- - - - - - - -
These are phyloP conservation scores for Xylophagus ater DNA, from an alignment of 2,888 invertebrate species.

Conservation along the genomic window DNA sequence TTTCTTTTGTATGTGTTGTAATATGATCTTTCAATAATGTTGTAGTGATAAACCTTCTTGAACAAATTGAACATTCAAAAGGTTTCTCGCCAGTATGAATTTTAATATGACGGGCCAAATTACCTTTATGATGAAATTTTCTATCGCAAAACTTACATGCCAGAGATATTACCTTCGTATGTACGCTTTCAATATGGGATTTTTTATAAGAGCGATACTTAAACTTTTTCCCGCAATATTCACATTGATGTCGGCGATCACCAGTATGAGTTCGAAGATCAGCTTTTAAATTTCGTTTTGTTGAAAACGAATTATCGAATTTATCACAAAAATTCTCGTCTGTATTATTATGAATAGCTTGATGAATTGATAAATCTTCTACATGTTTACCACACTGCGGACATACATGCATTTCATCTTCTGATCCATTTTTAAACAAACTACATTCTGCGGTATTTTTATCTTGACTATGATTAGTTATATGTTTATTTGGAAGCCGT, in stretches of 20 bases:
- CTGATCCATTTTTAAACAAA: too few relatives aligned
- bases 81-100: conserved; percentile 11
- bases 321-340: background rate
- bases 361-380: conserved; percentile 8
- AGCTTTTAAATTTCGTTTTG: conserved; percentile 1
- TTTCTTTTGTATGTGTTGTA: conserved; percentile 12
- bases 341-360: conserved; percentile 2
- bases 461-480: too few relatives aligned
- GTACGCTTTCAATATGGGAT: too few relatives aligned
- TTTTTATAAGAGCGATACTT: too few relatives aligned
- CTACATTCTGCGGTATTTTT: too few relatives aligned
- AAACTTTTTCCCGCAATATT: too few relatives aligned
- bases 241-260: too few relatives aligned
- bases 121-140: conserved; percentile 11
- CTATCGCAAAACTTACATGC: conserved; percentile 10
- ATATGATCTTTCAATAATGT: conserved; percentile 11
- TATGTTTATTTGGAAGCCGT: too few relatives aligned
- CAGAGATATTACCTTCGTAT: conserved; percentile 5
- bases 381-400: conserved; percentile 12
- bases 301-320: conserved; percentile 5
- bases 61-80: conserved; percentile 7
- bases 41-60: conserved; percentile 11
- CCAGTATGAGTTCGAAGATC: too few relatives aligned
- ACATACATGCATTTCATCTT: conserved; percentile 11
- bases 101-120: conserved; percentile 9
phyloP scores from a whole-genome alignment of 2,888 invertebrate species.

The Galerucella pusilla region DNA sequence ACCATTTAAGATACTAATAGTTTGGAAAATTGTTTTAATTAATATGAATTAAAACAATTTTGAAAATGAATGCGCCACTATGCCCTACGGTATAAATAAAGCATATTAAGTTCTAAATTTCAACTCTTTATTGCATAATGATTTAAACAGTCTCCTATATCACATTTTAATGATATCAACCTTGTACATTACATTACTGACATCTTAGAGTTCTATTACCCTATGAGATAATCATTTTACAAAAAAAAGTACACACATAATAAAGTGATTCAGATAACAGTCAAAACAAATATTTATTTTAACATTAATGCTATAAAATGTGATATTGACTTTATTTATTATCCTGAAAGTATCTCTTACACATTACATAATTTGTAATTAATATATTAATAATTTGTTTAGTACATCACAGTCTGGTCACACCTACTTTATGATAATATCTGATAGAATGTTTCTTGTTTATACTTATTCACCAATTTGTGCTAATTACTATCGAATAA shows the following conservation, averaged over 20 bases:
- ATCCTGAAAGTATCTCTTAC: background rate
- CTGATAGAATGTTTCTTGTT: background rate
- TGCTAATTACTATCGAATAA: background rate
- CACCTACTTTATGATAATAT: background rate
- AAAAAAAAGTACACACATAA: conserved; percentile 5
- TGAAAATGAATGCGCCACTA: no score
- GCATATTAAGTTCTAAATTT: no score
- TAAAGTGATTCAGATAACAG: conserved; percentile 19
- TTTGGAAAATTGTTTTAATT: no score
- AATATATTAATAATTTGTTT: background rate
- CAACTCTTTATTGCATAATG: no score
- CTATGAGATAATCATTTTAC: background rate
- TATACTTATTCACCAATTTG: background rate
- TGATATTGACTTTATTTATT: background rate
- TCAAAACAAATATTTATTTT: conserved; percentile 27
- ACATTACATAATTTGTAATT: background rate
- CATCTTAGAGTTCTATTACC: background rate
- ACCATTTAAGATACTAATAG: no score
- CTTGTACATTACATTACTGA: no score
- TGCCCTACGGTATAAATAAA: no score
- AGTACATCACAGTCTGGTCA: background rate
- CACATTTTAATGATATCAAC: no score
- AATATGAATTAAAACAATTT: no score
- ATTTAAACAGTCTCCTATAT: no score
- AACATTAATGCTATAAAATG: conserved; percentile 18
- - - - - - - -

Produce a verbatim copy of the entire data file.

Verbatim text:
These are phyloP conservation scores for Xylophagus ater DNA, from an alignment of 2,888 invertebrate species.

Conservation along the genomic window DNA sequence TTTCTTTTGTATGTGTTGTAATATGATCTTTCAATAATGTTGTAGTGATAAACCTTCTTGAACAAATTGAACATTCAAAAGGTTTCTCGCCAGTATGAATTTTAATATGACGGGCCAAATTACCTTTATGATGAAATTTTCTATCGCAAAACTTACATGCCAGAGATATTACCTTCGTATGTACGCTTTCAATATGGGATTTTTTATAAGAGCGATACTTAAACTTTTTCCCGCAATATTCACATTGATGTCGGCGATCACCAGTATGAGTTCGAAGATCAGCTTTTAAATTTCGTTTTGTTGAAAACGAATTATCGAATTTATCACAAAAATTCTCGTCTGTATTATTATGAATAGCTTGATGAATTGATAAATCTTCTACATGTTTACCACACTGCGGACATACATGCATTTCATCTTCTGATCCATTTTTAAACAAACTACATTCTGCGGTATTTTTATCTTGACTATGATTAGTTATATGTTTATTTGGAAGCCGT, in stretches of 20 bases:
- CTGATCCATTTTTAAACAAA: too few relatives aligned
- bases 81-100: conserved; percentile 11
- bases 321-340: background rate
- bases 361-380: conserved; percentile 8
- AGCTTTTAAATTTCGTTTTG: conserved; percentile 1
- TTTCTTTTGTATGTGTTGTA: conserved; percentile 12
- bases 341-360: conserved; percentile 2
- bases 461-480: too few relatives aligned
- GTACGCTTTCAATATGGGAT: too few relatives aligned
- TTTTTATAAGAGCGATACTT: too few relatives aligned
- CTACATTCTGCGGTATTTTT: too few relatives aligned
- AAACTTTTTCCCGCAATATT: too few relatives aligned
- bases 241-260: too few relatives aligned
- bases 121-140: conserved; percentile 11
- CTATCGCAAAACTTACATGC: conserved; percentile 10
- ATATGATCTTTCAATAATGT: conserved; percentile 11
- TATGTTTATTTGGAAGCCGT: too few relatives aligned
- CAGAGATATTACCTTCGTAT: conserved; percentile 5
- bases 381-400: conserved; percentile 12
- bases 301-320: conserved; percentile 5
- bases 61-80: conserved; percentile 7
- bases 41-60: conserved; percentile 11
- CCAGTATGAGTTCGAAGATC: too few relatives aligned
- ACATACATGCATTTCATCTT: conserved; percentile 11
- bases 101-120: conserved; percentile 9
phyloP scores from a whole-genome alignment of 2,888 invertebrate species.

The Galerucella pusilla region DNA sequence ACCATTTAAGATACTAATAGTTTGGAAAATTGTTTTAATTAATATGAATTAAAACAATTTTGAAAATGAATGCGCCACTATGCCCTACGGTATAAATAAAGCATATTAAGTTCTAAATTTCAACTCTTTATTGCATAATGATTTAAACAGTCTCCTATATCACATTTTAATGATATCAACCTTGTACATTACATTACTGACATCTTAGAGTTCTATTACCCTATGAGATAATCATTTTACAAAAAAAAGTACACACATAATAAAGTGATTCAGATAACAGTCAAAACAAATATTTATTTTAACATTAATGCTATAAAATGTGATATTGACTTTATTTATTATCCTGAAAGTATCTCTTACACATTACATAATTTGTAATTAATATATTAATAATTTGTTTAGTACATCACAGTCTGGTCACACCTACTTTATGATAATATCTGATAGAATGTTTCTTGTTTATACTTATTCACCAATTTGTGCTAATTACTATCGAATAA shows the following conservation, averaged over 20 bases:
- ATCCTGAAAGTATCTCTTAC: background rate
- CTGATAGAATGTTTCTTGTT: background rate
- TGCTAATTACTATCGAATAA: background rate
- CACCTACTTTATGATAATAT: background rate
- AAAAAAAAGTACACACATAA: conserved; percentile 5
- TGAAAATGAATGCGCCACTA: no score
- GCATATTAAGTTCTAAATTT: no score
- TAAAGTGATTCAGATAACAG: conserved; percentile 19
- TTTGGAAAATTGTTTTAATT: no score
- AATATATTAATAATTTGTTT: background rate
- CAACTCTTTATTGCATAATG: no score
- CTATGAGATAATCATTTTAC: background rate
- TATACTTATTCACCAATTTG: background rate
- TGATATTGACTTTATTTATT: background rate
- TCAAAACAAATATTTATTTT: conserved; percentile 27
- ACATTACATAATTTGTAATT: background rate
- CATCTTAGAGTTCTATTACC: background rate
- ACCATTTAAGATACTAATAG: no score
- CTTGTACATTACATTACTGA: no score
- TGCCCTACGGTATAAATAAA: no score
- AGTACATCACAGTCTGGTCA: background rate
- CACATTTTAATGATATCAAC: no score
- AATATGAATTAAAACAATTT: no score
- ATTTAAACAGTCTCCTATAT: no score
- AACATTAATGCTATAAAATG: conserved; percentile 18